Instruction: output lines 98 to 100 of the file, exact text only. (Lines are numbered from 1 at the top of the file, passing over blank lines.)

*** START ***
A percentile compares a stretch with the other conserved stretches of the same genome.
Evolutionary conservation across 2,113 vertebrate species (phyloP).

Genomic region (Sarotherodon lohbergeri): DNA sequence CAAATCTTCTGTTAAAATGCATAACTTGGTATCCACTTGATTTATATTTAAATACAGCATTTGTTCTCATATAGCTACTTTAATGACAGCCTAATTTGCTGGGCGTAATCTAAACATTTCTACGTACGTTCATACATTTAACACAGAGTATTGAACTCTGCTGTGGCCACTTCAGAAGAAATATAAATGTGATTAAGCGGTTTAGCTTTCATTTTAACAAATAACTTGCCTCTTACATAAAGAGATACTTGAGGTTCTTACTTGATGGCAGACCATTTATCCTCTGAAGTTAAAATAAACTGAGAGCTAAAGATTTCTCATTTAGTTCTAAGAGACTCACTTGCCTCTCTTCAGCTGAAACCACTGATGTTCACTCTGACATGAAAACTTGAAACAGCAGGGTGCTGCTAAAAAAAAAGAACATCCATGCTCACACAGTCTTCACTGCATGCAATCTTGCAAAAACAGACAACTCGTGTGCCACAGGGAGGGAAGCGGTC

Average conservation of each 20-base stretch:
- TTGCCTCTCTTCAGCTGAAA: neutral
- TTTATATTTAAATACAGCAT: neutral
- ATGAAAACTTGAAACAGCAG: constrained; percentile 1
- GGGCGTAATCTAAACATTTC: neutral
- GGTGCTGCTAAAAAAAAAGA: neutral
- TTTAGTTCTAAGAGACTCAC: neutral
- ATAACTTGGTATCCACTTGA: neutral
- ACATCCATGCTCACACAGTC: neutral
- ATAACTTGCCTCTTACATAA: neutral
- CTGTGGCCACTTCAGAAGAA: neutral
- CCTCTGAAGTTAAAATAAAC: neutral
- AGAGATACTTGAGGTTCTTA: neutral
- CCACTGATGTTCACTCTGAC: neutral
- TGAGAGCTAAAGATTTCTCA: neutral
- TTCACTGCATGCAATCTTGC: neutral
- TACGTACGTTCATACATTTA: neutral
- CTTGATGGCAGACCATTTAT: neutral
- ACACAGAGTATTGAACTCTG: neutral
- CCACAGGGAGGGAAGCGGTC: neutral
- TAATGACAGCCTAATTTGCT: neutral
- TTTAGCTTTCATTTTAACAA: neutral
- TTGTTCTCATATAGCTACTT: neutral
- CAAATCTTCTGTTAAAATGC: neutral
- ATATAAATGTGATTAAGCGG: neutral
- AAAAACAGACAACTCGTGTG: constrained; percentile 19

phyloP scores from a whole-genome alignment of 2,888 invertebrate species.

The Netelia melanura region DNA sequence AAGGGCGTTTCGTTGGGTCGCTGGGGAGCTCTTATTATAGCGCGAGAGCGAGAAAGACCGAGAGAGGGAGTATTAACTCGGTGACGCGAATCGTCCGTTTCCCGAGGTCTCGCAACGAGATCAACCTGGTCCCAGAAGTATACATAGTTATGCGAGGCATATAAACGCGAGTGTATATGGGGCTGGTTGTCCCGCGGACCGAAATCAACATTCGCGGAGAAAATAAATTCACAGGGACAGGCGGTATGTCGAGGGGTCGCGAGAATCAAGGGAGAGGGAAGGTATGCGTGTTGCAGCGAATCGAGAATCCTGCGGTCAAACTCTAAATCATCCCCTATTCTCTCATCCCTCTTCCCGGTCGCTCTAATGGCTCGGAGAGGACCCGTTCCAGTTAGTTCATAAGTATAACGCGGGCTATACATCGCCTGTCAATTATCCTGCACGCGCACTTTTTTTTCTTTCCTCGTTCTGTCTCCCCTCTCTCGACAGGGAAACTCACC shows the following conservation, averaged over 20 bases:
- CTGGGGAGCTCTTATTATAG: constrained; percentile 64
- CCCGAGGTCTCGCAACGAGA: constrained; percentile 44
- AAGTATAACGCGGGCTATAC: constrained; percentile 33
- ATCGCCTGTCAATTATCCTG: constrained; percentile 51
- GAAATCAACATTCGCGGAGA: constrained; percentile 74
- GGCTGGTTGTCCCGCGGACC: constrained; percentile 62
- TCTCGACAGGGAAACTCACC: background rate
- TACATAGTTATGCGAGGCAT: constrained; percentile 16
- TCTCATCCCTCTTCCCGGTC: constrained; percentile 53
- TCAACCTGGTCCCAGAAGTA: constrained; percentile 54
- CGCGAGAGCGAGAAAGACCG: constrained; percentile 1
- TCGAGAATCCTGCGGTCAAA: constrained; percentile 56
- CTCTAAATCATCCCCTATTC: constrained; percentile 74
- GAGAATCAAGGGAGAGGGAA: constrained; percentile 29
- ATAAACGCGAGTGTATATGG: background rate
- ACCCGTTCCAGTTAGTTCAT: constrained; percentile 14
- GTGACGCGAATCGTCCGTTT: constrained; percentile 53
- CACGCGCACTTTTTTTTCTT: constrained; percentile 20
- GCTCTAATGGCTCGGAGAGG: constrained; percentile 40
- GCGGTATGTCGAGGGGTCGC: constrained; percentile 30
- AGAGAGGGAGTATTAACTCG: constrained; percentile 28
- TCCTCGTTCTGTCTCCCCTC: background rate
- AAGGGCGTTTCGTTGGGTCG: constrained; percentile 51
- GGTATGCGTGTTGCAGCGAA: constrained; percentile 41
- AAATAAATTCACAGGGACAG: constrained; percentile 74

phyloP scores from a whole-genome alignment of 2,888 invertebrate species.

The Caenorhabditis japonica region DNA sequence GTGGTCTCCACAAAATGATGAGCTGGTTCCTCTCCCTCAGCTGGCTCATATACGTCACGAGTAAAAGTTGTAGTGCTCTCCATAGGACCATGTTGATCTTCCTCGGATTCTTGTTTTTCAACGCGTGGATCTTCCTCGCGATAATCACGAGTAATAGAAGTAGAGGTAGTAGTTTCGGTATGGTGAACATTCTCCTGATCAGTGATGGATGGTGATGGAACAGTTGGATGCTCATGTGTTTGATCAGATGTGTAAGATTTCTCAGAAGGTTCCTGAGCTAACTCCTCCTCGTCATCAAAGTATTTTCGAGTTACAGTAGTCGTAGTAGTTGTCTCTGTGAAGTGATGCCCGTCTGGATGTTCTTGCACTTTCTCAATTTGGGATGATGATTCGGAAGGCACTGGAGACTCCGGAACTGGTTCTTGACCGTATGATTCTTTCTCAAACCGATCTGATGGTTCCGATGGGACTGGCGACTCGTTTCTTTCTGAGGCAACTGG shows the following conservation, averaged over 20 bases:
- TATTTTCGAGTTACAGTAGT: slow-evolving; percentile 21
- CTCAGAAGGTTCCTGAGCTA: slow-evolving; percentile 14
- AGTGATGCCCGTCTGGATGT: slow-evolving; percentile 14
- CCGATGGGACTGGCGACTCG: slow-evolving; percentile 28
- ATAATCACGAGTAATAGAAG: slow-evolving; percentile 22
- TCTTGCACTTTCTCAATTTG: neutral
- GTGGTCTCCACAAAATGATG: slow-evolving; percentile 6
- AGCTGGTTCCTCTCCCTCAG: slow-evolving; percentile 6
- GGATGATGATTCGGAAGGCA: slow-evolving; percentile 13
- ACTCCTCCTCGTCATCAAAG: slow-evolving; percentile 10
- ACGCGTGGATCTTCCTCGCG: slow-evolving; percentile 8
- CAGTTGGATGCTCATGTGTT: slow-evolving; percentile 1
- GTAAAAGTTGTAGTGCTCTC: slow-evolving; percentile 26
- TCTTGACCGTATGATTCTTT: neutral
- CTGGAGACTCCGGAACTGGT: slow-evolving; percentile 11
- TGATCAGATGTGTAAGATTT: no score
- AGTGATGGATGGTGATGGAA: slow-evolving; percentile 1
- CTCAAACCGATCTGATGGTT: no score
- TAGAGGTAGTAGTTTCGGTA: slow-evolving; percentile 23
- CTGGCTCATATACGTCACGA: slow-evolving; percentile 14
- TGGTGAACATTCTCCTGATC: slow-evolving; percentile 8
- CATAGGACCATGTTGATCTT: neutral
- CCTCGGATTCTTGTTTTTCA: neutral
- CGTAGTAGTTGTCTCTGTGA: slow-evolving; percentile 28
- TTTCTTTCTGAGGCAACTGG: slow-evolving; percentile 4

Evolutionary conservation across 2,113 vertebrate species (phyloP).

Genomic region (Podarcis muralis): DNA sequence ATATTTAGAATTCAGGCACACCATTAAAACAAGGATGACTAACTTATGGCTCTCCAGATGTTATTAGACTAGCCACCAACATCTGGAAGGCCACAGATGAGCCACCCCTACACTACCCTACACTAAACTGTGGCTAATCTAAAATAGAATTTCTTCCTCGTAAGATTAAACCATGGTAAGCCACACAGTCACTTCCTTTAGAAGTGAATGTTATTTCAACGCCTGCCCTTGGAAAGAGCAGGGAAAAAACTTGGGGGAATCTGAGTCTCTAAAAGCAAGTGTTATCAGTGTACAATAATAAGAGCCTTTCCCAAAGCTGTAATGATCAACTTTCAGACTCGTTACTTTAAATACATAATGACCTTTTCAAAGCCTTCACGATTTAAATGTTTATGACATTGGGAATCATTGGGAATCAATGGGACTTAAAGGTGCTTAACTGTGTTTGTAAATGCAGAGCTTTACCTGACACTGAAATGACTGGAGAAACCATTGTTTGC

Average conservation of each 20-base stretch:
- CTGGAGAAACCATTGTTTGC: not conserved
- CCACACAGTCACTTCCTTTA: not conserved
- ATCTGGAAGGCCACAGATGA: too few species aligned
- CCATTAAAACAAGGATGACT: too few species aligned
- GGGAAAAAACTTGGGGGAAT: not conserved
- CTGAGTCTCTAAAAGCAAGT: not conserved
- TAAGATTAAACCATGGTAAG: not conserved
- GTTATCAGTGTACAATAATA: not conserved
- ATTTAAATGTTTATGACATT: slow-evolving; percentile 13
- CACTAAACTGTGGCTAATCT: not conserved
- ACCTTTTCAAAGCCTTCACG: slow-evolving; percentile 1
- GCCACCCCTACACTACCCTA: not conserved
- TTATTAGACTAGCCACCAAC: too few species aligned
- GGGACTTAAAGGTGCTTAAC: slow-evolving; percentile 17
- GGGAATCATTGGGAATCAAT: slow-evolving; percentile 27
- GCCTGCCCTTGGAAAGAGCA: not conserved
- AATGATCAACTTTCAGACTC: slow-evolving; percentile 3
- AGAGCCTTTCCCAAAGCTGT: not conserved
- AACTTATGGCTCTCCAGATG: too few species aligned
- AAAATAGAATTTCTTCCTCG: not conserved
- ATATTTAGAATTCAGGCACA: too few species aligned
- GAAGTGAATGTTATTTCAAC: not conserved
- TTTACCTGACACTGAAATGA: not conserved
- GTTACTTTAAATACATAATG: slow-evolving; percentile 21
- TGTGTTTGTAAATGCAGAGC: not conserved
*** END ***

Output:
- GCCACCCCTACACTACCCTA: not conserved
- TTATTAGACTAGCCACCAAC: too few species aligned
- GGGACTTAAAGGTGCTTAAC: slow-evolving; percentile 17